12,000 Guests Visit New Centre for Icelandic Studies

Edda Centre for Icelandic Studies

The inauguration of the University of Iceland’s new Centre for Icelandic Studies last Thursday proved to be well-attended, with 12,000 guests stopping by to visit the state-of-the-art building that will soon house Iceland’s most valuable Medieval manuscripts. To celebrate its completion, the new centre hosted an open house on April 20 last week, the First Day of Summer.

At the inauguration, Minister of Culture and Trade Lilja Alfreðsdóttir revealed the name of the new Centre: Edda. The name references both the Prose and Poetic Edda, seminal works in the study of Old Norse poetry and is also a woman’s name in modern Icelandic. The name was chosen from some 1,500 submissions. Lilja explained that the winning name is both uniquely Icelandic and internationally known, referencing the centre’s function while also complementing other building names on the University of Iceland campus.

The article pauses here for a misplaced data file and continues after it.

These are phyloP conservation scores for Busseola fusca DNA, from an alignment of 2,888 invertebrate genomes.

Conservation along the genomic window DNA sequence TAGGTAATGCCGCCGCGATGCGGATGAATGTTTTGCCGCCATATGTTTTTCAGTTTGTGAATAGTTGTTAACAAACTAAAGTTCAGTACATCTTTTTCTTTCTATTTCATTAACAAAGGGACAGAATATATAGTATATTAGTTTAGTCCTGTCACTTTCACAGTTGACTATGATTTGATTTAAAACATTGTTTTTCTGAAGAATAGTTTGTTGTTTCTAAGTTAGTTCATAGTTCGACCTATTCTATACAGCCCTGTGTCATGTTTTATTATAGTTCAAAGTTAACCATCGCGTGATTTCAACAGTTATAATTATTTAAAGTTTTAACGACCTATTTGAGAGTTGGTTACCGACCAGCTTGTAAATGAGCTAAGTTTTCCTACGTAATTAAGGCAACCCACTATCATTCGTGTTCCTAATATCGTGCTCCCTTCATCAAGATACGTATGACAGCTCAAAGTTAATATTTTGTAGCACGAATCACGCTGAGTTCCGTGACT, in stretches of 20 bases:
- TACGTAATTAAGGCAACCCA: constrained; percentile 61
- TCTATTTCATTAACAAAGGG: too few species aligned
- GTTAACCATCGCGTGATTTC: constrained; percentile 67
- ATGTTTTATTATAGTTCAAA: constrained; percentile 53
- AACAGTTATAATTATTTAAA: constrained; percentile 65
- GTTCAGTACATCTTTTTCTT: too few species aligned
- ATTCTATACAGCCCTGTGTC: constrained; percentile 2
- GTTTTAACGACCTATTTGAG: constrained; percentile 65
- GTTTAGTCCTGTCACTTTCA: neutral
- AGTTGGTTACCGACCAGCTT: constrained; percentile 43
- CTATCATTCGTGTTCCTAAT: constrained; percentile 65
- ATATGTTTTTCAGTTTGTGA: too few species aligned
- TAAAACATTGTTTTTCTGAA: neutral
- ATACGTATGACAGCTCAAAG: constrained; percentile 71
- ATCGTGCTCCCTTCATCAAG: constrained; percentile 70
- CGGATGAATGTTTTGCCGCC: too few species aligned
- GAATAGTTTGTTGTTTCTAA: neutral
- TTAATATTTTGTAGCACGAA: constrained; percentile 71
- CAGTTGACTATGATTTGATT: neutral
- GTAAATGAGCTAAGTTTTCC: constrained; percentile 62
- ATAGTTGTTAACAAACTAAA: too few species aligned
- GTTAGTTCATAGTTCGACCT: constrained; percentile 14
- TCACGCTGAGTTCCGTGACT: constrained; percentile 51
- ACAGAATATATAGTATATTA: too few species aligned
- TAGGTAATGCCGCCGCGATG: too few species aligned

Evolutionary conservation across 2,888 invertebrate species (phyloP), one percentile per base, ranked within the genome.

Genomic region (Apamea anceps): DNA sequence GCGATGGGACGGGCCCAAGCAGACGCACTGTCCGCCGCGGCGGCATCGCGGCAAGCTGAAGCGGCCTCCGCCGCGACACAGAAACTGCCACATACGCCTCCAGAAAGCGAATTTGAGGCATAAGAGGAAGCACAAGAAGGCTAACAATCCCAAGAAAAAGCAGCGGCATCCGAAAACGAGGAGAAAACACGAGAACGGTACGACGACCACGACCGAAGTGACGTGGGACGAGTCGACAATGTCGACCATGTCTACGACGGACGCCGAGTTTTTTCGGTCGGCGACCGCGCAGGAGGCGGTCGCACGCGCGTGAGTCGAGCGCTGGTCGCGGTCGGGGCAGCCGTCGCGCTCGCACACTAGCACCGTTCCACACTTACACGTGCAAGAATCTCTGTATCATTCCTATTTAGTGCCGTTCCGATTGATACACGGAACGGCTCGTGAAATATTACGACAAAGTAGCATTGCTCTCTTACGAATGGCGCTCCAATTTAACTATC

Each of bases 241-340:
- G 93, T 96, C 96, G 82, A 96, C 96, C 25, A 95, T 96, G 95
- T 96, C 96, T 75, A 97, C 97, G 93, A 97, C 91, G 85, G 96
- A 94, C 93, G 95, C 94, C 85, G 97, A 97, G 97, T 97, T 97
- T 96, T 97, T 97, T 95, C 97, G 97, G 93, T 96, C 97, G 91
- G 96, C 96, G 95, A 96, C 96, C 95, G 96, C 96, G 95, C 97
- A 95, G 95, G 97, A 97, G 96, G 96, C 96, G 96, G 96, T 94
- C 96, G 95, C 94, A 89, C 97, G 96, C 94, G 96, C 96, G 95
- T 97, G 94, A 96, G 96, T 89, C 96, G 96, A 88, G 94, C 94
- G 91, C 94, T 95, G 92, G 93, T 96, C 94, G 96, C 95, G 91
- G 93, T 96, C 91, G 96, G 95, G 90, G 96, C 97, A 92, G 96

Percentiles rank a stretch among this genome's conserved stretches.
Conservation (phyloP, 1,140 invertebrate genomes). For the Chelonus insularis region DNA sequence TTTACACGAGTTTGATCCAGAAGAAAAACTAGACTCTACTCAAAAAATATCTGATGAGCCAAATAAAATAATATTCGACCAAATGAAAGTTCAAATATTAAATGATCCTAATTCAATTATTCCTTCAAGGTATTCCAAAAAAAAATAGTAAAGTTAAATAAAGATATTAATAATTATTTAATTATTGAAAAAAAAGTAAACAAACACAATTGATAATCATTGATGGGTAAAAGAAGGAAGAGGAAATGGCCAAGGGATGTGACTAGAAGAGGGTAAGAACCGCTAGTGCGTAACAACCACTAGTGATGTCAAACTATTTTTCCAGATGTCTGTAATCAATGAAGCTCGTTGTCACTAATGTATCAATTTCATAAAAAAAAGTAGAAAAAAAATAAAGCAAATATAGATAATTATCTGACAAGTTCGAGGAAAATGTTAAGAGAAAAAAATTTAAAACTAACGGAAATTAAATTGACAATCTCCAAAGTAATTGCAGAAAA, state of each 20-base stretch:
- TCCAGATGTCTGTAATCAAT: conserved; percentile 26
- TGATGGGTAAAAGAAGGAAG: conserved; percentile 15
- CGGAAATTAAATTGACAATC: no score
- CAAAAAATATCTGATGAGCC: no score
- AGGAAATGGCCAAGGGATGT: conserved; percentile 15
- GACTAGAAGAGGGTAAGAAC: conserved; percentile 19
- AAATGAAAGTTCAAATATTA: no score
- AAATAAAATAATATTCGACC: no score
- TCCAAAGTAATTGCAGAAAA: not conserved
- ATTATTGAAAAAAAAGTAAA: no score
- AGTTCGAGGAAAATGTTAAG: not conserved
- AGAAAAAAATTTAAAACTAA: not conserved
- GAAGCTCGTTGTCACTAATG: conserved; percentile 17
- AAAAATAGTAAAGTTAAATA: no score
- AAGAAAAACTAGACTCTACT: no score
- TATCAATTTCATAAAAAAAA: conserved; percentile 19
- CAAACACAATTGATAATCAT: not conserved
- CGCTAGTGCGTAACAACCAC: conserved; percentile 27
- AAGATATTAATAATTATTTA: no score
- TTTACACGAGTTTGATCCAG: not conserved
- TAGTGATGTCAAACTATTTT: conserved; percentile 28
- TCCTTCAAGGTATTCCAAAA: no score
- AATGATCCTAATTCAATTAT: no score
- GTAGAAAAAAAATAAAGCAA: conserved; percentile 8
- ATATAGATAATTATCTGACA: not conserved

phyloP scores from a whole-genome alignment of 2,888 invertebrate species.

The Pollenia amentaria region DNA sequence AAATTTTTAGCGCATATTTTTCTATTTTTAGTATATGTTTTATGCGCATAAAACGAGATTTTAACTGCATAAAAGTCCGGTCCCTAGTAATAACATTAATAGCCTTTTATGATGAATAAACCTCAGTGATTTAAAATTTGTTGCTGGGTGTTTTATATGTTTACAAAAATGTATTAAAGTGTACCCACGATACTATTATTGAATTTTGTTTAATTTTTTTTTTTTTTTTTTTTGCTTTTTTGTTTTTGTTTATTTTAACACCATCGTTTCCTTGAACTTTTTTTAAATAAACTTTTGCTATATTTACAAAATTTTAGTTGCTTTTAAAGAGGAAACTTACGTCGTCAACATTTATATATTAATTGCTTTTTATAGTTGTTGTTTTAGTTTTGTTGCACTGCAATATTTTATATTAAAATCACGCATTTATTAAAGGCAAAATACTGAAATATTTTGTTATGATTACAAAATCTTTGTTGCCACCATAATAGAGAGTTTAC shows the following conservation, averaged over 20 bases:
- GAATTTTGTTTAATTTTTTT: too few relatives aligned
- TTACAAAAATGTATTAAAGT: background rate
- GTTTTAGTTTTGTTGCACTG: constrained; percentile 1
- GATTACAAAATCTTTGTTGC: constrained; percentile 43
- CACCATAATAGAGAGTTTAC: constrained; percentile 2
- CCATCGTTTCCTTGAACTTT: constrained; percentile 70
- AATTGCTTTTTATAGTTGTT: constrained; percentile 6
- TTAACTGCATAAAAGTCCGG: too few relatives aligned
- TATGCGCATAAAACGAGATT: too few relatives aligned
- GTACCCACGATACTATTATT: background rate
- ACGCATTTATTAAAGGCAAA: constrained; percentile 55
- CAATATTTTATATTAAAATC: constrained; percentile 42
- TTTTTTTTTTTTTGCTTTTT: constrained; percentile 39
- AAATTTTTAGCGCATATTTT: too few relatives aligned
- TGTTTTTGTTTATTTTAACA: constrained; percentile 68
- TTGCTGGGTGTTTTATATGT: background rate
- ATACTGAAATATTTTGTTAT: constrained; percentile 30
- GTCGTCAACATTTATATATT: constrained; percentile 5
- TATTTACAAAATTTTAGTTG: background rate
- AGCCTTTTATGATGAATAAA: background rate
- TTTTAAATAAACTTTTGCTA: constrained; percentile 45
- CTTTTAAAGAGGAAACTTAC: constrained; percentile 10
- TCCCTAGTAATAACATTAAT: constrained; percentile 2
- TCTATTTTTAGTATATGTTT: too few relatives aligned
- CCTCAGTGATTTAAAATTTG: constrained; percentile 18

Edda Centre for Icelandic Studies
Golli. Edda, the new Centre for Icelandic Studies.

The University of Iceland’s Árni Magnússon Institute is in the process of moving its operations into the new centre, which will house the institute’s collection of Medieval Icelandic manuscripts as well as featuring specially-designed rooms for conservation, research, and exhibition of the artefacts. A library, café, lecture halls, and classrooms will also be part of the facilities.

Edda Centre for Icelandic Studies
Golli. Edda, the new Centre for Icelandic Studies.

The Icelandic Parliament originally decided to finance the building of the centre in 2005, but the construction faced several delays, most recently due to the COVID-19 pandemic.